Isolated brain microvessels were homogenized in lysis buffer (Sigma, St. Louis, MO, USA) containing Complete® protease inhibitor (Roche, Mannheim, Germany). The lysate was cleared by centrifugation at 10 000 g for 15 min at 4°C. Identical amounts of pre-cleared microvessel lysates (50 μg of protein) were immunoprecipitated with 5 μg AhR antibody, 5 μg IgG antibody (IgG control), or antibody-free PBS buffer (negative control) by overnight incubation at 4°C. The immune complexes were precipitated with Protein A/G beads (Pierce, Rockford, IL, USA) and washed 3 times with RIPA buffer (Sigma, Dedham, MA, USA) and once with PBS. Immunoprecipitated proteins were eluted with LDS buffer (Invitrogen, Carlsbad, CA, USA) and analyzed by western blotting.
Western blotting analysis
For Cyp1b1, Cyp1a1, and AhR western blots, brain microvessels were homogenized in lysis buffer (Sigma, St. Louis, MO, USA) containing Complete® protease inhibitor (Roche, Mannheim, Germany) and centrifuged at 10 000 g for 15 min. Denucleated supernatants were used as microvessel lysates, and protein concentrations were determined. Western blots were performed using the Invitrogen NuPage™ Bis-Tris electrophoresis and blotting system (Invitrogen, Carlsbad, CA, USA). After protein transfer, blotting membranes were blocked and incubated with primary antibody (AhR 1:100, Cyp1b1 1:500 (1 μg/mL), Cyp1a1 1:1000, β-actin 1:1000 (1 μg/mL)). Membranes were washed and incubated with horseradish peroxidase-conjugated ImmunoPure® secondary IgG (1:15,000; Pierce, Rockford, IL, USA) for 1 h. Proteins were detected using SuperSignal® West Pico Chemoluminescent Substrate (Pierce, Rockford, IL, USA), and bands were visualised and recorded using a BioRad Gel Doc 2000™ gel documentation system (BioRad, Hercules, CA, USA). Rat Cyp1a1 supersomes™ and Cyp1b1 microsomes were supplied by BD Biosciences (Woburn, MA, USA) and used as positive controls for Cyp1a1 and Cyp1b1, respectively.
Statistical analyses were done with GraphPad Prism® 4.0 software (GraphPad Software Inc., San Diego, CA, USA). Data for qPCR are expressed as means ± SD. Student's unpaired t-tests were performed to identify significant differences between rats treated with TCDD or Δ9-THC and control-treated rats. All the tests were two-tailed and statistical significance was set at p < 0.05. Data received from optical density measurements from western blots are means ± SEM.
AhR expression in different rat tissues and its localization in isolated rat brain microvessels
Effect of TCDD and Δ9-THC on CYP expression in isolated brain microvessels
To test the effect of TCDD on Cyp1a1 and Cyp1b1 in vivo, we dosed animals with TCDD (one dose of 25 μg/kg i.p.) and measured Cyp1a1 and Cyp1b1 transcript levels in isolated brain microvessels with q-PCR at 72 h after TCDD administration. TCDD substantially increased Cyp1b1 and Cyp1a1 mRNA levels in isolated brain microvessels by 22-fold and 260-fold, respectively (Figure 3B). In some vehicle-treated samples, Cyp1a1 transcripts were not detectable and relative expression was therefore calculated using the lowest standard calibration curve.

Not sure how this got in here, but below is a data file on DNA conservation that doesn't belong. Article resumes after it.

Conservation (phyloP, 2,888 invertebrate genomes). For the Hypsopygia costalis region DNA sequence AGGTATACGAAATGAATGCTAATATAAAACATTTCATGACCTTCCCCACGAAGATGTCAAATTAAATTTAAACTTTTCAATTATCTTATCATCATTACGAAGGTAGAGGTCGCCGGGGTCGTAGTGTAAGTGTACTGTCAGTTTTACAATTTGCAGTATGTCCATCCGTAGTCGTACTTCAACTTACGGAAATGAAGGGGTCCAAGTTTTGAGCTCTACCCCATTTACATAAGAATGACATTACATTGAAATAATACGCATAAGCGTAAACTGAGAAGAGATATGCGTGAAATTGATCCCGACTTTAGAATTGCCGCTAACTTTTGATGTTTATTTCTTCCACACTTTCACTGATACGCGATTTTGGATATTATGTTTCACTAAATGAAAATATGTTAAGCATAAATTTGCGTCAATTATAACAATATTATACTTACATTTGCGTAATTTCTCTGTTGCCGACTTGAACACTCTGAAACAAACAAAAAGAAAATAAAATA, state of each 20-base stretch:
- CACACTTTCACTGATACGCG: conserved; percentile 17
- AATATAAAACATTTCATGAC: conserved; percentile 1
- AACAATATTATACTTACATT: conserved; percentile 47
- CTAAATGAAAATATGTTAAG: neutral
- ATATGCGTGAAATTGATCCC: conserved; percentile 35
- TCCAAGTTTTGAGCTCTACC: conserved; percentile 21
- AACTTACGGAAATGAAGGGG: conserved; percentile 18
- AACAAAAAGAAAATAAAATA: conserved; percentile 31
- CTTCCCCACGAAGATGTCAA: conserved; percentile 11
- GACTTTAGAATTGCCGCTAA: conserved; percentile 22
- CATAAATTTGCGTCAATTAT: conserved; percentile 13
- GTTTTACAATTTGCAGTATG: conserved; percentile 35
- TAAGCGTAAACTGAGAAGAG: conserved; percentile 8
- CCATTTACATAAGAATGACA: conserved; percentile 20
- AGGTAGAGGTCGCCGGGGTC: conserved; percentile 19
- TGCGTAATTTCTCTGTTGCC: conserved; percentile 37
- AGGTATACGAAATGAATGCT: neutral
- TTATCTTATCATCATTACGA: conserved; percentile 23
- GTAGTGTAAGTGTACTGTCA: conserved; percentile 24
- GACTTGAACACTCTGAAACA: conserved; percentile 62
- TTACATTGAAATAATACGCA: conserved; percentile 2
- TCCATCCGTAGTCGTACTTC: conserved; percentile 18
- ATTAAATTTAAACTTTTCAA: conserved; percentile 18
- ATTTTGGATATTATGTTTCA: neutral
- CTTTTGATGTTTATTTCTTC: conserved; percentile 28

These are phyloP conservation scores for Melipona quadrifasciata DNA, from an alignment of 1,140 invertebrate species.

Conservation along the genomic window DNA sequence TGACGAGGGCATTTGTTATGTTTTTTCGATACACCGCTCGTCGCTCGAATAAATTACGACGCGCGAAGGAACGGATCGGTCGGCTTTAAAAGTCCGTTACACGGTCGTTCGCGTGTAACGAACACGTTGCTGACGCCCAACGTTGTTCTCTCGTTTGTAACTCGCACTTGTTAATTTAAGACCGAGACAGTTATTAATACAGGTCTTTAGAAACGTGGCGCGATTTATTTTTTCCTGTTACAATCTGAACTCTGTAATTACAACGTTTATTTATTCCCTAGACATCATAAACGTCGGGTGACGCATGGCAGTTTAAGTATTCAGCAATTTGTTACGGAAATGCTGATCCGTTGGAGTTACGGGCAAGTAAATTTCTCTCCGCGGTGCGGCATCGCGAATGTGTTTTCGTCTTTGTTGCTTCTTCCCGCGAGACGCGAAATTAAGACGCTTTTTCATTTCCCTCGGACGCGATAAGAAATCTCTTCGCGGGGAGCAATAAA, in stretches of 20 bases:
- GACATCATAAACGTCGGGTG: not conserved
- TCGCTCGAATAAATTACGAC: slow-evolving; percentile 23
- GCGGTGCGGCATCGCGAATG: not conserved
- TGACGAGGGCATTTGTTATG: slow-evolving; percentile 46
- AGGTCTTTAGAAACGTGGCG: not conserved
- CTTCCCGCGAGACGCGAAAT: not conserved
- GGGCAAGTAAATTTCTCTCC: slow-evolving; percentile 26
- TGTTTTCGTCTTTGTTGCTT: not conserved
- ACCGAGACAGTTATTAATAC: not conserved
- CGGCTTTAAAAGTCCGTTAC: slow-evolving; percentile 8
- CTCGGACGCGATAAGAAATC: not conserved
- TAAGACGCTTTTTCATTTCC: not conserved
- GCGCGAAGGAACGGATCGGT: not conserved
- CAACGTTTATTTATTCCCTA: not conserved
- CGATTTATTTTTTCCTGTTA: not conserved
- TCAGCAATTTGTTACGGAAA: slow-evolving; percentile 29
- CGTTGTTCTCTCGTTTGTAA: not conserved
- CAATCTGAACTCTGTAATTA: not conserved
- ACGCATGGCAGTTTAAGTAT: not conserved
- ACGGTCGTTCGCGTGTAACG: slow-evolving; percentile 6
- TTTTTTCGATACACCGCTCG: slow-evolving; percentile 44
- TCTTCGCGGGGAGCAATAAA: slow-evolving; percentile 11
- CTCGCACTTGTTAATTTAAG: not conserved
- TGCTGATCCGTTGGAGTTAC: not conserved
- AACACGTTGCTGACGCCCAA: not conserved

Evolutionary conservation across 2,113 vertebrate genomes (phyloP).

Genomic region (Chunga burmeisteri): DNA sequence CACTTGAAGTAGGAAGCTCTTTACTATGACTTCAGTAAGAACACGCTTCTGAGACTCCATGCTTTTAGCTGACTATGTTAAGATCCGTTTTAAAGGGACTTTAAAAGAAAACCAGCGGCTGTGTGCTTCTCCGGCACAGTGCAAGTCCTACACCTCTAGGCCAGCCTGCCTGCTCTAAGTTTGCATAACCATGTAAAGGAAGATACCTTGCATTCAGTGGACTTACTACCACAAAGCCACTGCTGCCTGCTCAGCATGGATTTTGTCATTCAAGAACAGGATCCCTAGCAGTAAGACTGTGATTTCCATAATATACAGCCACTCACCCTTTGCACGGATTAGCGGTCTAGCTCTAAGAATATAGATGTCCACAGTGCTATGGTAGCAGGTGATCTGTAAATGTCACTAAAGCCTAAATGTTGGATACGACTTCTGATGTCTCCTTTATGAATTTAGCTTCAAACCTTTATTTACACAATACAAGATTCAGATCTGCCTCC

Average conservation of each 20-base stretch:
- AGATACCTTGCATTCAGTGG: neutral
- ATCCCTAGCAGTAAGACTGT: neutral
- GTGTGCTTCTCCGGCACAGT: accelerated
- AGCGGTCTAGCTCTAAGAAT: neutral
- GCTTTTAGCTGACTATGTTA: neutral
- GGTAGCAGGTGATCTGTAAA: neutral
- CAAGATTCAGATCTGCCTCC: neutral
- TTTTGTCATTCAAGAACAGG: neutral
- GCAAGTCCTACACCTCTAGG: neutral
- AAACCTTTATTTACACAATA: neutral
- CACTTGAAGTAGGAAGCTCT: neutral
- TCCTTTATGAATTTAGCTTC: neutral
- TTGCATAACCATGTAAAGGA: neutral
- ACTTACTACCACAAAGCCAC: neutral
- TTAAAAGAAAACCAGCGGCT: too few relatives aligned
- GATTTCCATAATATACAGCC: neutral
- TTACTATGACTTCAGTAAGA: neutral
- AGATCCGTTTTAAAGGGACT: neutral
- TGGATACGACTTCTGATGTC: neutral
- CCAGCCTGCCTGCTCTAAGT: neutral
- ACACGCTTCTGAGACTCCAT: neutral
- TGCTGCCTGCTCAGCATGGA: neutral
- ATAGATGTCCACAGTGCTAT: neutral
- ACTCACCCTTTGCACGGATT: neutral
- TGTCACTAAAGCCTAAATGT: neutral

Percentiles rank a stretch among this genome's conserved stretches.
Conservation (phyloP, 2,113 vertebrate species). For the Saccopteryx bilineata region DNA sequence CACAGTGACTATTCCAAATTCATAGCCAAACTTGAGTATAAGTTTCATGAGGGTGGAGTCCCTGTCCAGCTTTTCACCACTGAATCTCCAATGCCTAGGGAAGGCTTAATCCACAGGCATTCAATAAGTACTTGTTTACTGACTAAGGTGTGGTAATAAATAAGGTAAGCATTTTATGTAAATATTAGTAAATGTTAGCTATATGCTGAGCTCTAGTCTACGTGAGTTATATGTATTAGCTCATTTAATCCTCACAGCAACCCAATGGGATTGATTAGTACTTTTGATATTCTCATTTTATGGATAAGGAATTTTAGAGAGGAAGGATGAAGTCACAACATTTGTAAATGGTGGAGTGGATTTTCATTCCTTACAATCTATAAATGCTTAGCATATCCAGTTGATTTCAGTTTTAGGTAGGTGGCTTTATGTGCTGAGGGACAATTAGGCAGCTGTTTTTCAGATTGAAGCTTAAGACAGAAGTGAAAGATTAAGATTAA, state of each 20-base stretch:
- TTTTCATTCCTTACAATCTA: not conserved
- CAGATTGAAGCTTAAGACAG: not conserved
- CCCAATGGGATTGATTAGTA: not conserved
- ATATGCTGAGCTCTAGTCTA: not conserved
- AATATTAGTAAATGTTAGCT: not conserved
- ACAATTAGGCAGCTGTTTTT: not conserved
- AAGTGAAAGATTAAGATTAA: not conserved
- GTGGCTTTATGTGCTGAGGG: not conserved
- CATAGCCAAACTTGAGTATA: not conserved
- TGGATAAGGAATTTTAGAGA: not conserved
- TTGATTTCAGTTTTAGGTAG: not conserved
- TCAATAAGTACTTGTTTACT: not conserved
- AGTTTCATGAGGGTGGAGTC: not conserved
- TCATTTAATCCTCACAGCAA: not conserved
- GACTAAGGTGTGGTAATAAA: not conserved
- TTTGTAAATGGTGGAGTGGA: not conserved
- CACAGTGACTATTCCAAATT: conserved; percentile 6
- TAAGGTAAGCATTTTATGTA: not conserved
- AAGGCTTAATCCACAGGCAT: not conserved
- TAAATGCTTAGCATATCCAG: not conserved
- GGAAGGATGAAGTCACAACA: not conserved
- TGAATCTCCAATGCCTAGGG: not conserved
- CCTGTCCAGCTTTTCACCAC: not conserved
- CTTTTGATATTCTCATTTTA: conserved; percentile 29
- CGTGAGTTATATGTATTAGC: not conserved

Δ9-THC has been discussed as a potential AhR ligand due to its ability to induce Cyp1a1 expression in a murine hepatoma cell line . Therefore, we studied whether sub-chronic treatment with Δ9-THC induces Cyp1b1 and Cyp1a1 in rat brain microvessels. Importantly, Δ9-THC did not change Cyp1b1 expression (1.0 ± 0.12 in untreated rats versus 1.1 ± 0.18 in Δ9-THC-treated rats, n = 12 per group, data not shown). Cyp1a1 transcripts were not quantified in brain microvessels from control- and Δ9-THC-treated rats.
Effect of DEP exposure on Cyp1b1 expression in isolated rat brain microvessels
In peripheral tissues such as liver, CYP enzymes are regulated by the same transcription factors including PXR, CAR and AhR . However, few studies exist on the regulatory pathways of these enzymes at the BBB. Recently, we demonstrated that AhR transcripts are abundant in human brain microvessels  and that TCDD, the highly potent AhR ligand, strongly upregulated CYP1A1 and CYP1B1 in hMEC/D3 cells, a promising in vitro model of the human BBB . Based on these findings, we tested if AhR pathway is involved in vivo in the regulation of Cyp1b1 in rat brain microvessels. The present results show for the first time, AhR expression and immunostaining in rat brain microvessels in addition to Cyp1b1 upregulation after in vivo and ex vivo exposure to well-known AhR ligands: TCDD and heavy hydrocarbons-containing DEP. In this way, rat brain microvessels are a critical target of AhR environmental pollutant ligands.
We first focused on AhR expression and localisation in isolated rat brain microvessels. AhR was highly expressed at both mRNA and protein level in rat brain microvessels. These findings are in accordance with the study of Filbrandt et al. showing that isolated murine cerebral vascular endothelial cells express abundant level of AhR protein . By immunostaining, we localised AhR protein within the cytoplasm of rat brain microvessel endothelial cells corresponding to the predominant distribution of inactive (not ligand-bound) AhR . Regarding Cyp1b1, expression of this enzyme at the BBB is controversial. Cyp1b1 was not detected at the mouse BBB but was immunolocalised in other BBB interfaces like the leptomeninges . Furthermore, basal protein expression was undetected in primary murine vascular endothelial cells  whereas CYP1B1 has been localised in human brain capillaries by immunohistochemistry . Here we found that Cyp1b1 is constitutively expressed in different extrahepatic rat tissues including brain and especially in brain microvessels. Our western blot analysis of Cyp1b1 expression showed that the apparent molecular weight slightly differed depending on tissue samples suggesting that transcriptional and/or post-transcriptional/translational events might affect Cyp1b1 molecular weight. To our knowledge, alternatively Cyp1b1 spliced variants have not been described in the literature in contrast to Cyp1a1 ones reported in human brain .